This is our first national park article, and it's going to shape how we do the rest of them. So, let's get this right.
I don't think that there needs to be two "regional" articles about the north and south of Death Valley. I really don't. -- Evan 21:18, 9 Nov 2003 (PST)
Agreed, but since Death Valley is the largest National Park outside of Alaska at 3.4 million acres it gonna need some kinda breakdown or it will quickly get outta hand. This might not be the case for most other National Parks. Most of the pavement accessed areas reside south of the Hwy 190 and in general offer a different experience than the northern area of the park which tends to be more rugged. Maybe it needs a backcountry article and off the beaten path article. On second thought maybe its time to look at some NPS sites and check out their general template as a starting point. It is a true pleasure to be working on Death Valley as the first National Park! Ron 21:59, 9 Nov 2003 (PST)
Hi! Saw your request for template help. Have you thought about using the small city template? I used that for islands like Ko Samet and big parks like Grand Canyon and Angkor Wat. Remember, you can leave out anything that doesnt make sense and add your own bold subheads for subsections that need more attention (like Dehydration under STAY SAFE). Lemme know if you have any specific questions/concerns. Great content btw! Majnoona
I more or less agree with Maj. The Wikitravel:Small city article template could be used as a base for a "park article". You don't have to follow it rigorously, though. If you think other headings make more sense, then go right ahead. In time, we could even develop a true "park template" if this would be sufficiently different from the others. One observation, though: try to use verbs for your headings, as is generally done in Wikitravel articles ("get in" instead of "getting there", etc...) Otherwise, keep up the good work! Cheers. DhDh 13:23, 11 Nov 2003 (PST)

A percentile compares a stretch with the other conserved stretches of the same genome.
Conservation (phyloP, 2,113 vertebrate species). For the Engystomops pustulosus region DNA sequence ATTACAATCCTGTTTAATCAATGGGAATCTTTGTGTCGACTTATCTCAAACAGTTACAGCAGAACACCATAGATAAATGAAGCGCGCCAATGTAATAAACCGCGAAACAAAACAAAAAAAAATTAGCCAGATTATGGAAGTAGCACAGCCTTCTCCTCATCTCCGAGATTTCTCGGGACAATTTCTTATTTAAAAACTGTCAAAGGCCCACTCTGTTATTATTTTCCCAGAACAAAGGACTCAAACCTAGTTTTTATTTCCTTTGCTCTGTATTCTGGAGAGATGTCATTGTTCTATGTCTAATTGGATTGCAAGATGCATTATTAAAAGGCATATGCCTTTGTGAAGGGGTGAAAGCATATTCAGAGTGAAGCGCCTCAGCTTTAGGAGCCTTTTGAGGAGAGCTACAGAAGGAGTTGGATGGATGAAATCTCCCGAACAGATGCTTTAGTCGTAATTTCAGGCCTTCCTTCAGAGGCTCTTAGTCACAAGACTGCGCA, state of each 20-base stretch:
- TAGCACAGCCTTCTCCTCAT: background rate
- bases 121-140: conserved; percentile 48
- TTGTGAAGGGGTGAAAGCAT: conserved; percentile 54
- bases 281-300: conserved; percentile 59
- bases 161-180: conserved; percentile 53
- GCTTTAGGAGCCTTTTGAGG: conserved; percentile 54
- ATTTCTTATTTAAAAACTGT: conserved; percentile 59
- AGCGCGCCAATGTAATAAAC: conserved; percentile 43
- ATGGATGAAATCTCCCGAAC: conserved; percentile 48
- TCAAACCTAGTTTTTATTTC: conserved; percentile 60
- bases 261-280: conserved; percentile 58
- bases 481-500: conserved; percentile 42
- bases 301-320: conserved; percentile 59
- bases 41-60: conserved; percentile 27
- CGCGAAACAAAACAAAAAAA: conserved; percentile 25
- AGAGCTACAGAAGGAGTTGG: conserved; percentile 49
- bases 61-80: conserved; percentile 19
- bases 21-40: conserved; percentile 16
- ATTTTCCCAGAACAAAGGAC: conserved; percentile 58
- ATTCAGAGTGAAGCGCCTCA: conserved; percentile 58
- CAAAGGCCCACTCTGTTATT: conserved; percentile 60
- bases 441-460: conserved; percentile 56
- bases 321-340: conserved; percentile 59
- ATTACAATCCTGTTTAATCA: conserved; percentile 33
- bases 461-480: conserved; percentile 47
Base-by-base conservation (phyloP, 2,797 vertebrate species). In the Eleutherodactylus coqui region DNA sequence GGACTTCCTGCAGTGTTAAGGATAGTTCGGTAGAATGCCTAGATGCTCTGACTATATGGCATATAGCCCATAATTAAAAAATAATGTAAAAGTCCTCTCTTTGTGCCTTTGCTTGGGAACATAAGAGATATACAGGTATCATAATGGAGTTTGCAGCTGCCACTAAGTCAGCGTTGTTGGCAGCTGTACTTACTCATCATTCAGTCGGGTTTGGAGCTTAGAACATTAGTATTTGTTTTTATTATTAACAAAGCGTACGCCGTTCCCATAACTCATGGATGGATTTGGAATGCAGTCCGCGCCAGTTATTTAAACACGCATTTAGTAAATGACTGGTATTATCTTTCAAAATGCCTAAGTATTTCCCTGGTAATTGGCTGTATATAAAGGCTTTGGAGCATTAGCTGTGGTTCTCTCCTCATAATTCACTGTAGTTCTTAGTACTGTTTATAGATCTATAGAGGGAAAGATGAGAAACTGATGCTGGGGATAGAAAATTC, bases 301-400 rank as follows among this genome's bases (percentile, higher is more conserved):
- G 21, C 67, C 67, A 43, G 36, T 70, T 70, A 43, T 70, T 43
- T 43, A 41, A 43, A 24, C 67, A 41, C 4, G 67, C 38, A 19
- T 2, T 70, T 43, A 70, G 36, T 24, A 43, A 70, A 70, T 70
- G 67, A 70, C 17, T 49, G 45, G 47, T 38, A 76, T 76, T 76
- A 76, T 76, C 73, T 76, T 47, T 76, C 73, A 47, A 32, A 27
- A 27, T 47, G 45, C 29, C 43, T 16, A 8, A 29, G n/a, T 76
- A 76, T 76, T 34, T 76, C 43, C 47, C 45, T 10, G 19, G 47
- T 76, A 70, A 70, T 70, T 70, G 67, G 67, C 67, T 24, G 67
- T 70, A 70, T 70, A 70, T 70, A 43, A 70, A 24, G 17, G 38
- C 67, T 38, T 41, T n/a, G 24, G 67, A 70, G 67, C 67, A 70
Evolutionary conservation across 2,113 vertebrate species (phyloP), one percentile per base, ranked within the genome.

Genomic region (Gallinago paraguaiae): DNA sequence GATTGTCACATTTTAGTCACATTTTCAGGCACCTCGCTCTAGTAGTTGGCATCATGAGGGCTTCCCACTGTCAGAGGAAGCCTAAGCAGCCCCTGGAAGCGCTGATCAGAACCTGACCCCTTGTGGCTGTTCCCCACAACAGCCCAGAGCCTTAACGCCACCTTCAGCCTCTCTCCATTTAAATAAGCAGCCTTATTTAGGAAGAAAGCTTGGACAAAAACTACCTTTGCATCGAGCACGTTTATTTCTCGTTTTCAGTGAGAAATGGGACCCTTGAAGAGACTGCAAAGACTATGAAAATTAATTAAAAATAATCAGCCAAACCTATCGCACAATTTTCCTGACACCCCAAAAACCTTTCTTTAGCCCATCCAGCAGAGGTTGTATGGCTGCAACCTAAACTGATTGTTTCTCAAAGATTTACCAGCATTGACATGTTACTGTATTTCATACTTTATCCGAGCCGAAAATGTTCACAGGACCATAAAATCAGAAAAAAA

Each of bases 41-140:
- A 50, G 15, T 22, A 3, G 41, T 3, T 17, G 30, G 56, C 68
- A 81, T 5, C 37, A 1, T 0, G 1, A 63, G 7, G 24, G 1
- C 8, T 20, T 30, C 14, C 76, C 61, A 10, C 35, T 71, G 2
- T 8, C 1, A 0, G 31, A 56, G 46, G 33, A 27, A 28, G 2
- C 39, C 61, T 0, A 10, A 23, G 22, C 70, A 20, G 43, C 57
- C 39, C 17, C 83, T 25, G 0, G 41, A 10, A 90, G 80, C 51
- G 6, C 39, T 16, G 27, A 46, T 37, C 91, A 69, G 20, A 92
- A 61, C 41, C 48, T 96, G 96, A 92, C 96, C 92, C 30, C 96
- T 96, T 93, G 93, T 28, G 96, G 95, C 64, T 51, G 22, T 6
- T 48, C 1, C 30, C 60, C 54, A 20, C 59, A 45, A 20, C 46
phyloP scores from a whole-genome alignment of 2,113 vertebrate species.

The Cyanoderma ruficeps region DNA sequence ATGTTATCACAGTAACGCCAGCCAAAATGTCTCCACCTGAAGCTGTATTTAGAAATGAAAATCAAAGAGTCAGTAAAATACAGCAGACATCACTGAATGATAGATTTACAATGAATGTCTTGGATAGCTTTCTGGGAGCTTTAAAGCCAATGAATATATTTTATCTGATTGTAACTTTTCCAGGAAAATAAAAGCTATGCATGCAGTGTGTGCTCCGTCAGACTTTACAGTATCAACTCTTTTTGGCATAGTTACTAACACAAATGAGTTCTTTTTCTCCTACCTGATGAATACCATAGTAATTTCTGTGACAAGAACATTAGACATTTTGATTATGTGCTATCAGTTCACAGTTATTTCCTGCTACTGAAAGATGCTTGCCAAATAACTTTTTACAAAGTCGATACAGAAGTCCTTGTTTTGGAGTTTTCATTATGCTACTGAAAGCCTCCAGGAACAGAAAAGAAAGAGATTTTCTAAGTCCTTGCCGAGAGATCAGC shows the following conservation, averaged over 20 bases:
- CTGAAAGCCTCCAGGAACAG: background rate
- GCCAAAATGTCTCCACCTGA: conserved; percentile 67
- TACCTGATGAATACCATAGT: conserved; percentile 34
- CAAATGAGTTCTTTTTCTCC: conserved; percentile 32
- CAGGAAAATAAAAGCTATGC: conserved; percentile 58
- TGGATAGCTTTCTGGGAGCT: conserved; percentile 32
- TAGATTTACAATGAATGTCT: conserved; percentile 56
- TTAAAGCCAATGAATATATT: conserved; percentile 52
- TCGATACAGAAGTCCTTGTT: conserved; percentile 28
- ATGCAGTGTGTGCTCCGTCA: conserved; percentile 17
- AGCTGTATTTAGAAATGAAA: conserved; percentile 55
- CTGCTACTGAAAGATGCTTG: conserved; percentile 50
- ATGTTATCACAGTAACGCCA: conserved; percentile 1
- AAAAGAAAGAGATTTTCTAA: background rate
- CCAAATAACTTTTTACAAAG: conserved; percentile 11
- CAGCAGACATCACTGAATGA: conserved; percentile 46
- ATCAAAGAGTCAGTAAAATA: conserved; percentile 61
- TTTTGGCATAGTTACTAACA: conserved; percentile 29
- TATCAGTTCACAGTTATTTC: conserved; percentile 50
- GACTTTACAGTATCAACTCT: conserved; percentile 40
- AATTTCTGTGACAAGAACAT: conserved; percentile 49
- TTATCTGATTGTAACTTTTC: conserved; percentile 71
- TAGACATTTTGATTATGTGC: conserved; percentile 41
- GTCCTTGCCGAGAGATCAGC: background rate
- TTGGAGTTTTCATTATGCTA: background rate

Thanks for all the input. Ill work on DV again tonight. Along with the SoCal hell. I have started some work on a Wikitravel:Park template based on the DV stuff i did. I will tweak it accordingly Ron 13:35, 11 Nov 2003 (PST)
Hi Ron. I just had a quick look -- it looks far better already. Maybe a few remarks:
I'd write "Understand" instead of "Introduction"
Perhaps "Pay" would be better than "Fees/Permits", but I'm not too sure about it. Maybe there's another verb that describes it better.
There could be a separate section called "Obey" for rules and regulations.
Under "Sleep" I'd write "Lodge" and "Camp" instead of "Lodging" and "Camping". And I wouldn't make a separate heading for "Backcountry camping" -- I'd put it separately under "Camp".
I hope you find my remarks valuable -- Maybe you can ask Evan's opinion too on some of this. Cheers. DhDh 13:58, 12 Nov 2003 (PST)
Ok, the changes sound good and I made them, except for the new section on Obey. Maybe this can be part of the Pay section and i included it as Pay/Obey. I think that permits can fall under rules and regulations and we might as well get the official junk all out of the way in one section...well thats how i see it at least. Thanks for you input/advice. I would really like to see this develop into a template for Park in general, as asking new users to modify a small city template may begin to generate a lot of variance in style/layout and i do believe that standardization can help to eliminate most of this. Ron 14:30, 12 Nov 2003 (PST)